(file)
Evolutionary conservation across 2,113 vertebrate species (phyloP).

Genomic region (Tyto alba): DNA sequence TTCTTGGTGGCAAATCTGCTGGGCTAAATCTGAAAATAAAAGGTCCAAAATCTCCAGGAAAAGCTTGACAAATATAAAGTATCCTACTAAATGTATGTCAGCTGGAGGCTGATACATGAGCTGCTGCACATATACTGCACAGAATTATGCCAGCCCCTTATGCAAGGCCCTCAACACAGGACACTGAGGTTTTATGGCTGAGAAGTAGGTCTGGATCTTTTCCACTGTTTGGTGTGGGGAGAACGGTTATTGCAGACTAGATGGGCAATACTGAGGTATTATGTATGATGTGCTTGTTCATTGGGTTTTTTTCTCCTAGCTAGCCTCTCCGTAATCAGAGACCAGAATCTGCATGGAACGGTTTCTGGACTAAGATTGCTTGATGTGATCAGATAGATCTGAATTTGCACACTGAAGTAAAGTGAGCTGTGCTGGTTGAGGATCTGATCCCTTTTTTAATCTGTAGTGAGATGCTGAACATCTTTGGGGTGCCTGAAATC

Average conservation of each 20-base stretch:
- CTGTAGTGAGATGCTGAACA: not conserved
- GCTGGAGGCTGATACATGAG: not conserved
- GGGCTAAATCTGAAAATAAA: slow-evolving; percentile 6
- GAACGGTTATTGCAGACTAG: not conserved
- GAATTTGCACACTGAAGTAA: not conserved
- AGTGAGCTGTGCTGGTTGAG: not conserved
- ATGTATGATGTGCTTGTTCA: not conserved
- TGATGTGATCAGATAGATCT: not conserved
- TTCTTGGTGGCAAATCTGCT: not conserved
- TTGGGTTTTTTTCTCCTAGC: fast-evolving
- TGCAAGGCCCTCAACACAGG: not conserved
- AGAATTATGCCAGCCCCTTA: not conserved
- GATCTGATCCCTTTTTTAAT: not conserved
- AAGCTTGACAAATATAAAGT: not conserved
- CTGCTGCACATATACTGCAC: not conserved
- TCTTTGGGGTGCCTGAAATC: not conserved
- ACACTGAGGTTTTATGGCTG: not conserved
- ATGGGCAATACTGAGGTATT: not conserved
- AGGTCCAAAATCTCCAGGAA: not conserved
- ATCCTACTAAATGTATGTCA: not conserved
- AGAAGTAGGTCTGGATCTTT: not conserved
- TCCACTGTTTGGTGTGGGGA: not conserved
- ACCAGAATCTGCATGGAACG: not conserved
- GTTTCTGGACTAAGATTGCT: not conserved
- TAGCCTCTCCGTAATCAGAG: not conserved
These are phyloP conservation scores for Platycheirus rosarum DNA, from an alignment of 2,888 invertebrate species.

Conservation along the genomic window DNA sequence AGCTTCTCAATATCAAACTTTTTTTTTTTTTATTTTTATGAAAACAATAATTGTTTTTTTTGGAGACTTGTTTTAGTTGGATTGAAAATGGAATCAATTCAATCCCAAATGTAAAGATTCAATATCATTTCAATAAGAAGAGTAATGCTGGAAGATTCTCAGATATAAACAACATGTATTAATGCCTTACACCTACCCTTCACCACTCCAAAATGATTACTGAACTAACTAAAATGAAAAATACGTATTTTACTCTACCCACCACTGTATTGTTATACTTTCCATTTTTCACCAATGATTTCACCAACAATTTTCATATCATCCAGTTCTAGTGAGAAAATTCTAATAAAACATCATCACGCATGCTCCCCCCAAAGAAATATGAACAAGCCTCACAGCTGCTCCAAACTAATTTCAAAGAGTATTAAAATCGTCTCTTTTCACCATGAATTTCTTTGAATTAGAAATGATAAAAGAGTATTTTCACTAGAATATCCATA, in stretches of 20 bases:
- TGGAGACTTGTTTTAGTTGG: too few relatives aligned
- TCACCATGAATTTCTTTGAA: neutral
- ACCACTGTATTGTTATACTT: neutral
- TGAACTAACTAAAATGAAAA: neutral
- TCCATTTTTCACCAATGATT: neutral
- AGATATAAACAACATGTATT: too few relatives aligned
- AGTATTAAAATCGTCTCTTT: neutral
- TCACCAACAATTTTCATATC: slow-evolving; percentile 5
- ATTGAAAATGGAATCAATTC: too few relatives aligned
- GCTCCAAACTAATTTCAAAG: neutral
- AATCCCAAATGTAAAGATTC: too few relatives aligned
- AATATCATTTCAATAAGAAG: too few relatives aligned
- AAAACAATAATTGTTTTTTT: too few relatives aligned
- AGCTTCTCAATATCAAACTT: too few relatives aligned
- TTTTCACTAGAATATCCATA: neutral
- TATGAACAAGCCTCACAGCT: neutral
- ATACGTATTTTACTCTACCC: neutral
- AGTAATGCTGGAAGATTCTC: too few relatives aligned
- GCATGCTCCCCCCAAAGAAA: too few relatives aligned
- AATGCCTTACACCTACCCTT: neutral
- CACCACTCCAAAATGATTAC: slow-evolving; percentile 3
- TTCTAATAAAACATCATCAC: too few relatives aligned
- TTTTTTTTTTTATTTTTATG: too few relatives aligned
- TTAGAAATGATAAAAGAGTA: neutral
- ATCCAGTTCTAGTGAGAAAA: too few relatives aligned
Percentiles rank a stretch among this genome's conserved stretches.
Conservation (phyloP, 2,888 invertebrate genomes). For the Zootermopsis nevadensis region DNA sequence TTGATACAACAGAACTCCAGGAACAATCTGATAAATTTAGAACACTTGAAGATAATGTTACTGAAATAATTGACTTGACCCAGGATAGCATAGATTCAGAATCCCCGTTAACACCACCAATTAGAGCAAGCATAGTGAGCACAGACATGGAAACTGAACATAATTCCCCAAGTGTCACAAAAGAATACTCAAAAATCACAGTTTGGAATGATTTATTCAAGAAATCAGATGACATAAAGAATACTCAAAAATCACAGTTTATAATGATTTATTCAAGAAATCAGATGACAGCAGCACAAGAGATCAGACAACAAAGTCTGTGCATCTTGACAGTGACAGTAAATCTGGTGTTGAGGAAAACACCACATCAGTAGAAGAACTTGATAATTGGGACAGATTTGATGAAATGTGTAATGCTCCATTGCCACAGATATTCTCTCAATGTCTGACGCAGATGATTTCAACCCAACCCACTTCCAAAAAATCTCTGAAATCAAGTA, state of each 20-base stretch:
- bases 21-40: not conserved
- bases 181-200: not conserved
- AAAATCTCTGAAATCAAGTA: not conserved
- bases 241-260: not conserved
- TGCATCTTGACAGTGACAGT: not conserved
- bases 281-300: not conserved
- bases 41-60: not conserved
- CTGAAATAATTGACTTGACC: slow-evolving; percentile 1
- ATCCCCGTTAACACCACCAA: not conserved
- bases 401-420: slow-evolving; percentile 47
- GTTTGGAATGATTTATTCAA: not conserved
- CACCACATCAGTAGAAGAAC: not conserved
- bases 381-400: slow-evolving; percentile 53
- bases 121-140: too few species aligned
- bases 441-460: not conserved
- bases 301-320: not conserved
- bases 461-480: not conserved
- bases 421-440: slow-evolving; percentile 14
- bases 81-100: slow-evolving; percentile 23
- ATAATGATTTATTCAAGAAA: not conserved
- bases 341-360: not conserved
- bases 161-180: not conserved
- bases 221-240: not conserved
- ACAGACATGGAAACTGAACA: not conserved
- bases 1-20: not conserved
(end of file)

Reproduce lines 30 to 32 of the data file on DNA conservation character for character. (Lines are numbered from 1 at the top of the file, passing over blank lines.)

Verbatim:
Conservation along the genomic window DNA sequence AGCTTCTCAATATCAAACTTTTTTTTTTTTTATTTTTATGAAAACAATAATTGTTTTTTTTGGAGACTTGTTTTAGTTGGATTGAAAATGGAATCAATTCAATCCCAAATGTAAAGATTCAATATCATTTCAATAAGAAGAGTAATGCTGGAAGATTCTCAGATATAAACAACATGTATTAATGCCTTACACCTACCCTTCACCACTCCAAAATGATTACTGAACTAACTAAAATGAAAAATACGTATTTTACTCTACCCACCACTGTATTGTTATACTTTCCATTTTTCACCAATGATTTCACCAACAATTTTCATATCATCCAGTTCTAGTGAGAAAATTCTAATAAAACATCATCACGCATGCTCCCCCCAAAGAAATATGAACAAGCCTCACAGCTGCTCCAAACTAATTTCAAAGAGTATTAAAATCGTCTCTTTTCACCATGAATTTCTTTGAATTAGAAATGATAAAAGAGTATTTTCACTAGAATATCCATA, in stretches of 20 bases:
- TGGAGACTTGTTTTAGTTGG: too few relatives aligned
- TCACCATGAATTTCTTTGAA: neutral